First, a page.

Perth housing crisis: WA facing shortage of 22,000 homes within four years

WA is facing a shortage of about 20,000 homes within four years, with fears this will keep local house prices rising.

The Real Estate Institute of WA said the State needs to build 19,500 homes a year to keep up with population growth, new demolitions and to address the existing shortage.

But official ABS figures show WA completed fewer than 14,000 new homes — which includes both houses and apartments — last year as the sector struggles with labour and supply shortages.

REIWA president Damian Collins told The West Australian this slow rate of construction put WA on track to build 56,000 homes over the next four years, not the 78,000 required.

“Houses are taking twice as long to build as they were only a few years ago,” Mr Collins said.

“The issue is less about the demand for new builds from homebuyers, it’s the ability to complete the housing with the current labour we have.”

Mr Collins said the State was already in a housing shortfall, with an extra 8000 homes needed to restore equilibrium and to end the rental crisis.

Official State Government population projections, contained in the recent Budget papers, anticipate an extra 150,000 people living in WA over the next four years.

If 2.5 people live in each home, the State will need 60,000 properties to accommodate the new West Australians.

A further 10,000 new homes will be needed to replace those set to be demolished over the next four years.

The combined demand means the State needed to build 4875 homes each quarter, yet in the last three months of 2021, only 3394 homes were completed.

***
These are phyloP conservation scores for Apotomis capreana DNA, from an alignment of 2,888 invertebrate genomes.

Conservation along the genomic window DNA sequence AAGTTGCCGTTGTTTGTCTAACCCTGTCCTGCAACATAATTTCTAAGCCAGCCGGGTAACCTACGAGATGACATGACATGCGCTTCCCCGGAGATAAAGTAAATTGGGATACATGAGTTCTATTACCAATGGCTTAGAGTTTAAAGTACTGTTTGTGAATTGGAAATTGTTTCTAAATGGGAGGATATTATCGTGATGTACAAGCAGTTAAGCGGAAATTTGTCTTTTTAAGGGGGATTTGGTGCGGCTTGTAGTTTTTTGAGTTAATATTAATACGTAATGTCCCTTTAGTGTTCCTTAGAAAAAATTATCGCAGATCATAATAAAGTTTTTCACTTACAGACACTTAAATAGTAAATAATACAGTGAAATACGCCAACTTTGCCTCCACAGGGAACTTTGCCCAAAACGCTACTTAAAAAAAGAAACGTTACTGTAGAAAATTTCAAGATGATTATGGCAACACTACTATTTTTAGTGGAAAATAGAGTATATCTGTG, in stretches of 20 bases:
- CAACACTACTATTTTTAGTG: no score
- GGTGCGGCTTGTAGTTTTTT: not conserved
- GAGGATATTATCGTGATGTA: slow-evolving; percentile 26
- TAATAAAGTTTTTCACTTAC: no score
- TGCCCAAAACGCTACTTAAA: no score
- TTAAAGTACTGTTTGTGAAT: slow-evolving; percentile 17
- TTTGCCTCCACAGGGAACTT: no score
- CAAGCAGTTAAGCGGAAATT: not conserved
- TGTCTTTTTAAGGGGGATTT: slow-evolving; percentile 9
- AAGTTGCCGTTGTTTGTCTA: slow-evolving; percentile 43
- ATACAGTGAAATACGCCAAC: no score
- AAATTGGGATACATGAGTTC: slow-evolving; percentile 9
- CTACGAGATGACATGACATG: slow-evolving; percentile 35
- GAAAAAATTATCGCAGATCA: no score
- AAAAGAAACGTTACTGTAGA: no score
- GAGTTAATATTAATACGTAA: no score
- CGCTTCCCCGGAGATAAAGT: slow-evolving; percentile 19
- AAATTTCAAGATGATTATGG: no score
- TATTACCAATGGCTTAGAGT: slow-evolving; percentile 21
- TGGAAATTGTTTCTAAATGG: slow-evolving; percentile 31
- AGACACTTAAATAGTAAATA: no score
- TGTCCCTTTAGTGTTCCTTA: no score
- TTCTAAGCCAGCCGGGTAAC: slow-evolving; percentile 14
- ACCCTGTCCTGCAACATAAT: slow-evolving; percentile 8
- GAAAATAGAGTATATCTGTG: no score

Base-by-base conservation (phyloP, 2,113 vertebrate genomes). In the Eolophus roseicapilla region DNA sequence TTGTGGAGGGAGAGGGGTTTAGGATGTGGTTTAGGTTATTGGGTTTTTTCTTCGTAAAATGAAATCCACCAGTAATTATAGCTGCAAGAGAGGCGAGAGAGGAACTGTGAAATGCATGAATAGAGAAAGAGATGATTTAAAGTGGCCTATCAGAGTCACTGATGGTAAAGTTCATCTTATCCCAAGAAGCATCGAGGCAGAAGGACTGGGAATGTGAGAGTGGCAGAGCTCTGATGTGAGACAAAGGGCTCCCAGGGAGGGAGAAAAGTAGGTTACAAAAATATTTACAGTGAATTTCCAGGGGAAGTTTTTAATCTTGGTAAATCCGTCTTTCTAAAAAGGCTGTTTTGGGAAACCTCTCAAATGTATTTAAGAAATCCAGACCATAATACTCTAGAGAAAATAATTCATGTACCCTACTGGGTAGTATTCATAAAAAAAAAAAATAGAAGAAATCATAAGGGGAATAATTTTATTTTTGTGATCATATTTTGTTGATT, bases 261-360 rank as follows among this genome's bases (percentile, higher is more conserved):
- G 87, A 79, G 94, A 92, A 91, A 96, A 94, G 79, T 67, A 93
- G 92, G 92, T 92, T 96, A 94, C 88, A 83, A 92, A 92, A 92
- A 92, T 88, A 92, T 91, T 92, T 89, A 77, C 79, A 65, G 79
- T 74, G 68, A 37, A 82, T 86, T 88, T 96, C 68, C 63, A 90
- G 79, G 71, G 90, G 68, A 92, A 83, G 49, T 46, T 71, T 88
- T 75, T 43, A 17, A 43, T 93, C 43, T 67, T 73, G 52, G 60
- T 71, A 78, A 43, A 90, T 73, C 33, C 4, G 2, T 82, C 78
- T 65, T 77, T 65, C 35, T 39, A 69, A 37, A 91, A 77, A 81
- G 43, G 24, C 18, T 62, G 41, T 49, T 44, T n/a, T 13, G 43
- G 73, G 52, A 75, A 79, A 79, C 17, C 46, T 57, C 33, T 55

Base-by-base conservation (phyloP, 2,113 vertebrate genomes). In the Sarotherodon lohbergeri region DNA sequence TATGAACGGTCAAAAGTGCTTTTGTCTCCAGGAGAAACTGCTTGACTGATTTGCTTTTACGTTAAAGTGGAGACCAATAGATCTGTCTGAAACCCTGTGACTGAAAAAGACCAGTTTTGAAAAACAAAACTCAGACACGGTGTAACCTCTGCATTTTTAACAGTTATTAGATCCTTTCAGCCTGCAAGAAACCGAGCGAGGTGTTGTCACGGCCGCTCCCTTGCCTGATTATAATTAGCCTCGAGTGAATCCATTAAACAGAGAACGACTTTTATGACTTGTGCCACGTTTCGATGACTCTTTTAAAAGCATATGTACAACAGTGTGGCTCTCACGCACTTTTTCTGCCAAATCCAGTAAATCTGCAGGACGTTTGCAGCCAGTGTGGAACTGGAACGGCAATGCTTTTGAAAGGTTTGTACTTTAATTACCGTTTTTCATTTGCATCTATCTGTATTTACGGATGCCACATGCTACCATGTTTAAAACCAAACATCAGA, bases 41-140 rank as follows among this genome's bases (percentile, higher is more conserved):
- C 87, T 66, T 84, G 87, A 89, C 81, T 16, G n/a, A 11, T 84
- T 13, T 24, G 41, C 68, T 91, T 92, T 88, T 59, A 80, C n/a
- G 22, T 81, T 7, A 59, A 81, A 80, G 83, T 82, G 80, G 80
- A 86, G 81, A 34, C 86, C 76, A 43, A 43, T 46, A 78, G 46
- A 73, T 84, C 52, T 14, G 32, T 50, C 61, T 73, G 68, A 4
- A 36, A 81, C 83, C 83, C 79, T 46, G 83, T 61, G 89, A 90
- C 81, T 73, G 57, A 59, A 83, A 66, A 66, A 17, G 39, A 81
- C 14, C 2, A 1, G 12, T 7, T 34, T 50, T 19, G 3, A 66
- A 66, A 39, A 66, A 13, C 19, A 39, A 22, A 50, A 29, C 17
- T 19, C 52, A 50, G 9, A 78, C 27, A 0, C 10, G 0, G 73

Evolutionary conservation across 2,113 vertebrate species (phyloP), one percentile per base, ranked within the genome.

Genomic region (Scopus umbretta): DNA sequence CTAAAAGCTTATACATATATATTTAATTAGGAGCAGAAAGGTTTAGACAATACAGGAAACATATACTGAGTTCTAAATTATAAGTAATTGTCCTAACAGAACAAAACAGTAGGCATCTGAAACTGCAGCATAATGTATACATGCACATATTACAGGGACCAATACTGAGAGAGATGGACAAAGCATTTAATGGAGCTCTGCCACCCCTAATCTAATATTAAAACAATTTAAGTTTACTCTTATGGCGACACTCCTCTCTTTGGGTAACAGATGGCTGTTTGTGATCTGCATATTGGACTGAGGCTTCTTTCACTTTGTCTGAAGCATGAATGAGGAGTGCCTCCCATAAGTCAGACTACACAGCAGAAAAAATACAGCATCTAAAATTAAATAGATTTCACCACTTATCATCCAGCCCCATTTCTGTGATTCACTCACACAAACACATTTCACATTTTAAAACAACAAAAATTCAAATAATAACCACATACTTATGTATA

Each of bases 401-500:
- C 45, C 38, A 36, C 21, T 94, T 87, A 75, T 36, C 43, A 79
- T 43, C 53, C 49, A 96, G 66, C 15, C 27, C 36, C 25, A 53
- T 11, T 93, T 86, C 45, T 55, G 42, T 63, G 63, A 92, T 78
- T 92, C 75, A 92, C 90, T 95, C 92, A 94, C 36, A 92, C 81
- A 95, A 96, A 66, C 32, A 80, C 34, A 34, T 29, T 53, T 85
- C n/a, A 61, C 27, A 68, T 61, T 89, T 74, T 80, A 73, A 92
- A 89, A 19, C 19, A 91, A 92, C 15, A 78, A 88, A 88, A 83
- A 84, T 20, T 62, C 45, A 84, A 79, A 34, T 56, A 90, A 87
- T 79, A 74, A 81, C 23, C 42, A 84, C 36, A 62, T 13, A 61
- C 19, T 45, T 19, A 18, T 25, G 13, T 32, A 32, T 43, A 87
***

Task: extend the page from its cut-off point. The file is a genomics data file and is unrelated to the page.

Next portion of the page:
Mr Collins called for more skilled labour, claiming the current rate of construction would lead to further pressure on rents and house prices.

“While the grants in 2020 have helped building starts, there simply isn’t enough skilled labour to finish properties in a timely and cost effective manner,” Mr Collins said. “Some of the material supply issues may ease off this year but we still can’t complete the number of homes we need.”

But he acknowledged it would be harder to attract migrant labour given there were building booms all over the world.

Rising house prices and a lack of affordable homes were huge issues in the Federal election, with Scott Morrison’s plan to allow first-homebuyers to dip into their super for a deposit criticised by experts who said this would boost house prices even further.

Labor has committed to a “Help to Buy” scheme that means the Government will help first-homebuyers by purchasing up to 40 per cent of a property with them. The Government would then own a share in the house that can be bought back over time.

Kim Macdonald –PerthNow–c-6931694?utm_campaign=share-icons&utm_source=clipboard&utm_medium=clipboard&tid=1653630920432

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